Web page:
'-Past and future, are the wings
On whose support, harmoniously conjoined,
The voice that issues from this Spirit, is that Vox Populi which the Deity inspires. Foolish must he be who can mistake for this a local acclamation, or a transitory outcry-transitory though it be for years, local though from a Nation. Still more lamentable is his error who can believe that there is any thing of divine infallibility in the clamour of that small though loud portion of the community, ever governed by factitious influence, which, under the name of the PUBLIC, passes itself, upon the unthinking, for the PEOPLE. Towards the Public, the Writer hopes that he feels as much deference as it is entitled to: but to the People, philosophically characterised, and to the embodied spirit of their knowledge, so far as it exists and moves, at the present, faithfully supported by its two wings, the past and the future, his devout respect, his reverence, is due. He offers it willingly and readily; and, this done, takes leave of his Readers, by assuring them-that, if he were not persuaded that the contents of these Volumes, and the Work to which they are subsidiary, evince something of the 'Vision and the Faculty divine;' and that, both in words and things, they will operate in their degree, lo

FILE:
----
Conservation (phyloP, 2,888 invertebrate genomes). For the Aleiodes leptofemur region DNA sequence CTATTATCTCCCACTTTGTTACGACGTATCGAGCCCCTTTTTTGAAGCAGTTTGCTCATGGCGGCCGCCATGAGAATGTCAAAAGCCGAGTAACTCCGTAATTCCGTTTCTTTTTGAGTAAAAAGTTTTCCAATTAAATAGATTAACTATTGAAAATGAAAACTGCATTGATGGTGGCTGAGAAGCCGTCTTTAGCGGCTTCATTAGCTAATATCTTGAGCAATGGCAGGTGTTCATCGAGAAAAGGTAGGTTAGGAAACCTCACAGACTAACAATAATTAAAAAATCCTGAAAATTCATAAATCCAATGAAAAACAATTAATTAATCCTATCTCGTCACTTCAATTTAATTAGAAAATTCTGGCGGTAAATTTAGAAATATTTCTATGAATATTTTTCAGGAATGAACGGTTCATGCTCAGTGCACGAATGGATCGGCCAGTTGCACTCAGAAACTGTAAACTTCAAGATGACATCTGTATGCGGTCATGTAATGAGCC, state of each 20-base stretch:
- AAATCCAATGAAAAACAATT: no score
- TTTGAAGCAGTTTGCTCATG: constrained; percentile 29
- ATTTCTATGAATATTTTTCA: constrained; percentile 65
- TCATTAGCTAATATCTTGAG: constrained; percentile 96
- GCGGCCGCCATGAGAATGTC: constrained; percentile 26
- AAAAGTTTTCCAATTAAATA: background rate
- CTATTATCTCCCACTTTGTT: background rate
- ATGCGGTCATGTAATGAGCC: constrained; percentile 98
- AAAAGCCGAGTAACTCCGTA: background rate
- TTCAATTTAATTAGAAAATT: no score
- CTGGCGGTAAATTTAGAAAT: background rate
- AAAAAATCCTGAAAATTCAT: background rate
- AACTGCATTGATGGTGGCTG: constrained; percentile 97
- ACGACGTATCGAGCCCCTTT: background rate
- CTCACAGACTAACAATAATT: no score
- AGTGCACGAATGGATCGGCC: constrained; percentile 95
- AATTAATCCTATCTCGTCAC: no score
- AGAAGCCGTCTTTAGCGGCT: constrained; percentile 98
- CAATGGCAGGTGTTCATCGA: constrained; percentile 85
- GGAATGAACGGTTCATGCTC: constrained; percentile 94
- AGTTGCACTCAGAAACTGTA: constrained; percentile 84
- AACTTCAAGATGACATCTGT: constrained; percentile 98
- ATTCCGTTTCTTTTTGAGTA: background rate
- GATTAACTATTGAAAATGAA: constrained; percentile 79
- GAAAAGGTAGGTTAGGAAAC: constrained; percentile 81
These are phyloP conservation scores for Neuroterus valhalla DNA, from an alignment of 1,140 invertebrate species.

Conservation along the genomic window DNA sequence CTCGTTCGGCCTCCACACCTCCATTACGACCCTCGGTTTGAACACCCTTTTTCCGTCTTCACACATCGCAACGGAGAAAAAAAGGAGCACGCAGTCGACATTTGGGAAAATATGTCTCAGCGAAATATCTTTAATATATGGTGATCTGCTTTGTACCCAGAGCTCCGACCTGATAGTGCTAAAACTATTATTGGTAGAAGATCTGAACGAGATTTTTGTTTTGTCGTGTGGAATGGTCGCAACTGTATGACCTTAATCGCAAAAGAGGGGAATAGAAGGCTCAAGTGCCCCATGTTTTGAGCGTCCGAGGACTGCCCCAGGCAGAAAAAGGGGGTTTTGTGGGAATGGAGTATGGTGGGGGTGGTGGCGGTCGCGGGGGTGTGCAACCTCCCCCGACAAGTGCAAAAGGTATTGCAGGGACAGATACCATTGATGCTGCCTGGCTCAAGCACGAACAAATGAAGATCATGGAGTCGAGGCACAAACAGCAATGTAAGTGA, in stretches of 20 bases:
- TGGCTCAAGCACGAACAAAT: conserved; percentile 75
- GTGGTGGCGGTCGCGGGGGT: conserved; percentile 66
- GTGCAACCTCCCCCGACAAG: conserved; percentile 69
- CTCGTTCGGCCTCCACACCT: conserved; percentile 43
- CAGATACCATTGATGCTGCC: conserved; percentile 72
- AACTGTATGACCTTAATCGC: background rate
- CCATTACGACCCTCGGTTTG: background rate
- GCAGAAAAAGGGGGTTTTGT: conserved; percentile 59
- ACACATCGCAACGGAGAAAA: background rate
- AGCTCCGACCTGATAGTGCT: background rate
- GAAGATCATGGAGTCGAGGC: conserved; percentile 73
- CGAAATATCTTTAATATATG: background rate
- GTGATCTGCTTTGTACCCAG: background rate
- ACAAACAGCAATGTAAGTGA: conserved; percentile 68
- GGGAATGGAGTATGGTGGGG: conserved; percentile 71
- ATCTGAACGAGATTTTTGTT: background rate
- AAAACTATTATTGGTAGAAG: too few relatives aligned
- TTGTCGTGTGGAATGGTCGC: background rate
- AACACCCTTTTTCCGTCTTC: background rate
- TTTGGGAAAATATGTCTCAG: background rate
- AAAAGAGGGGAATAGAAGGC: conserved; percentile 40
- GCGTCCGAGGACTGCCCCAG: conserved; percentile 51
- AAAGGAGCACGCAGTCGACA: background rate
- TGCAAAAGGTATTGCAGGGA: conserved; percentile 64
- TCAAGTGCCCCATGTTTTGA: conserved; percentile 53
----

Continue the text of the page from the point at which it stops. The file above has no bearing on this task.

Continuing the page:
extend the domain of sensibility for the delight, the honour, and the benefit of human nature, notwithstanding the many happy hours which he has employed in their composition, and the manifold comforts and enjoyments they have procured to him, he would not, if a wish could do it, save them from immediate destruction ;-from becoming at this moment, to the world, as a thing that had never been.
PREFIXED TO THE EDITION OF 1815.
SIR GEORGE HOWLAND BEAUMONT, BART.
MY DEAR SIR GEORGE,
Accept my thanks for the permission given me to dedicate these Volumes to you. In addition to a lively pleasure derived from general considerations, I feel a particular satisfaction; for, by inscribing these Poems with your Name, I seem to myself in some degree to repay, by an appropriate honour, the great obligation which owe to one part of the Collection-as having been the means of first making us personally known to each other. Upon much of the remainder, also, you have a peculiar claim,-for some of the best pieces were composed under the shade of your own groves, upon the classic ground of Coleorton; where I was animated by the recollection of those illustrious Poets of your name and family, who were born in that neighbourhood; and, we may be assured, did not wander with indifference by the dashing stream of Grace Dieu, and among the rocks that diversify the forest of Charnwood.-Nor со